Producer Datari Turner Talks Bringing 'A Boy. A Girl. A Dream.' To Life (Sundance Interview)
We’re taught to lean into to love — to let dreams and possibilities consume us. The paralyzing fear the comes with jumping in head first is rarely explored. However, Qasim Basir strips down the fairytale with his gorgeously shot A Boy. A Girl. A Dream. Omari Hardwick and Meagan Good stand at the center of the film as Cass and Frida, two strangers spiraling toward one another in the midst of an election night that would jolt the world awake. For producer Datari Turner who has worked in the entertainment industry for two decades, it was a story that he needed to be a part of. A day after the film premiered at Sundance Film Festival, I sat with Tuner on a hotel balcony overlooking the snowy mountains of Park City to chat about the film. For the Oakland native, returning to Sundance was like coming home. “I've had six films in the festival in the last seven years, and my company has produced 30 films,” he explained. “Q and I met here six years ago at a dinner that Ava DuVernay put together. I was here at the time with a film called LUV. Ava was here with a film called Middle of Nowhere. Omari was in Ava's film, and Meagan was in LUV. Q and I met, and we stayed in contact over the years, and always talked about projects. As a man of faith. I always feel like everything happens when it's supposed to happen. A year and a half ago, Q called, and he was like, ‘I’ve got a love story, and it's sort of in the vein of a Love Jones meets The Notebook.’ I read it and what drew me to the project was that it was about two people who had given up on their dreams. I read an article that said 8% of the people in our country are actually doing things that they love, and that really struck a chord with me. So many people move to LA and New York and Atlanta to pursue a dream, and then real life sets in.”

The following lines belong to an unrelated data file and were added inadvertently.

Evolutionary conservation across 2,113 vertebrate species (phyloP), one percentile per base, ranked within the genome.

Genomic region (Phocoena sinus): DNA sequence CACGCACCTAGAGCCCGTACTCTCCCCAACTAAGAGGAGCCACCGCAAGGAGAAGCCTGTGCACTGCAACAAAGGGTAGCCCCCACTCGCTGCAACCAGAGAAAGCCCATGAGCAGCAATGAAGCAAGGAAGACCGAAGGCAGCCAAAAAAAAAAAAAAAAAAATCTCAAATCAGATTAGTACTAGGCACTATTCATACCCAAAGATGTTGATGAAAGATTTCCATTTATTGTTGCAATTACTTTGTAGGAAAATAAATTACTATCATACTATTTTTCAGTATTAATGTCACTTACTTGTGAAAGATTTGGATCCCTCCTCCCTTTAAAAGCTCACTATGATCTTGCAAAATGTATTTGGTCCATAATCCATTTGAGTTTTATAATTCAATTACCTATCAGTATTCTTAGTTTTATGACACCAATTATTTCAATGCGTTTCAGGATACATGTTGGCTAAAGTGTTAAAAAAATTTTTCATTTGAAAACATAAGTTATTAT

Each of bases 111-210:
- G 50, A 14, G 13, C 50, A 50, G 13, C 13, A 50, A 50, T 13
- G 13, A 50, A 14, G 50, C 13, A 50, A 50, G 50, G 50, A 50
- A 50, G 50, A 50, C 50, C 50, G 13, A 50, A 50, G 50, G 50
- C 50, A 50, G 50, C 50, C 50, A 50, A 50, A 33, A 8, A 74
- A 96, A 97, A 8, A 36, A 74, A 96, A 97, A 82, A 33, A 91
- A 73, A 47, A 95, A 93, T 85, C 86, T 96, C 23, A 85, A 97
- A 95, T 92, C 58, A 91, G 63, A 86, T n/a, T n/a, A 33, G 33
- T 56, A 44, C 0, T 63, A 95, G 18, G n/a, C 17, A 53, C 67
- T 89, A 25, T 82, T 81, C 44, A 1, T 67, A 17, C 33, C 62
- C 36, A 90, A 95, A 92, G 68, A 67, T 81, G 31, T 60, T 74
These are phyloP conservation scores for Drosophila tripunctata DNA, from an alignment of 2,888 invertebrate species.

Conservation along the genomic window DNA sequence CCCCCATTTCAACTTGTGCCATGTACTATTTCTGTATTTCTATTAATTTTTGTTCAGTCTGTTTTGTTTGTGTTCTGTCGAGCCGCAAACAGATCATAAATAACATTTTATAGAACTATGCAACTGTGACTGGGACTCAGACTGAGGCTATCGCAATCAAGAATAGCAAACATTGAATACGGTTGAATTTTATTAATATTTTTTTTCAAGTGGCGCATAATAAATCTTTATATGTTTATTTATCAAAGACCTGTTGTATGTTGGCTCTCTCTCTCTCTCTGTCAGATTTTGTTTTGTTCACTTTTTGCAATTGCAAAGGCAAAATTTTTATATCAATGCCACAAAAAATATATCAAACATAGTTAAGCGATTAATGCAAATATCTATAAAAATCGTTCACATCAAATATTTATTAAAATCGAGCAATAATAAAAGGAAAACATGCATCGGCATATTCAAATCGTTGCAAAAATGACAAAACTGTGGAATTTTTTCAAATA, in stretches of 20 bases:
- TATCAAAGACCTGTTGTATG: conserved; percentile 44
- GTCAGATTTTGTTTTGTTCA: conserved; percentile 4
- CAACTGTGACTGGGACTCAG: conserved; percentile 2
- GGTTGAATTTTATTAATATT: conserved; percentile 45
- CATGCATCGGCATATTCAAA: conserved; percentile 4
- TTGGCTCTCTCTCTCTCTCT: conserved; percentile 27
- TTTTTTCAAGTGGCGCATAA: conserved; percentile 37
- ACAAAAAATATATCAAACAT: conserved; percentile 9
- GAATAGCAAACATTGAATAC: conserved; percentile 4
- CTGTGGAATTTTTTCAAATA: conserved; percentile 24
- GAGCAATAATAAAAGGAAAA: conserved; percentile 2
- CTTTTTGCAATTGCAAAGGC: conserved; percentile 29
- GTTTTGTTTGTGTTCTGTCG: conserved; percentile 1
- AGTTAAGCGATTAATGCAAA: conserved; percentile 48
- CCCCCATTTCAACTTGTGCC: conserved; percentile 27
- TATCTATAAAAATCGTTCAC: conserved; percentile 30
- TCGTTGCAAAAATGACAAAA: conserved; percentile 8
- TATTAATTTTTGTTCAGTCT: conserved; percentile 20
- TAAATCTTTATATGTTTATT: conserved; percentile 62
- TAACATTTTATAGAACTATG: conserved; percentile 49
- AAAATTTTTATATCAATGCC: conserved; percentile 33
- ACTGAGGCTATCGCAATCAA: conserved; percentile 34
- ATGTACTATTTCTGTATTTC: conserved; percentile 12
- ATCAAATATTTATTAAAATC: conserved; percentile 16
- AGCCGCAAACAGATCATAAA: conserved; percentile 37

Love also drew Turner to the words on Basir’s page. “Obviously love makes everything work,” he reflected. "It doesn't matter what color you are, race, or class, you're either chasing love, in love, falling out of love, or wanting to be loved more. Love is the thing that we all deal with every day in some way. Those were the things that really drew me to it, and then the election happened.”
The election of Donald Trump was paralyzing, his victory ringing out like an atomic bomb that no one saw coming. “We had already been developing A Boy. A Girl. A Dream. and moving forward with the project before the election happened," Turner explained. “I would say, I couldn't really remember any time in my lifetime where the country had been more divided, it was just a really polarizing night. I would say in modern day history, it's probably the most polarizing night. Everybody had an opinion about it. Qasim, he was calling me during the night. He's like, ‘I can't believe this is really happening.’”
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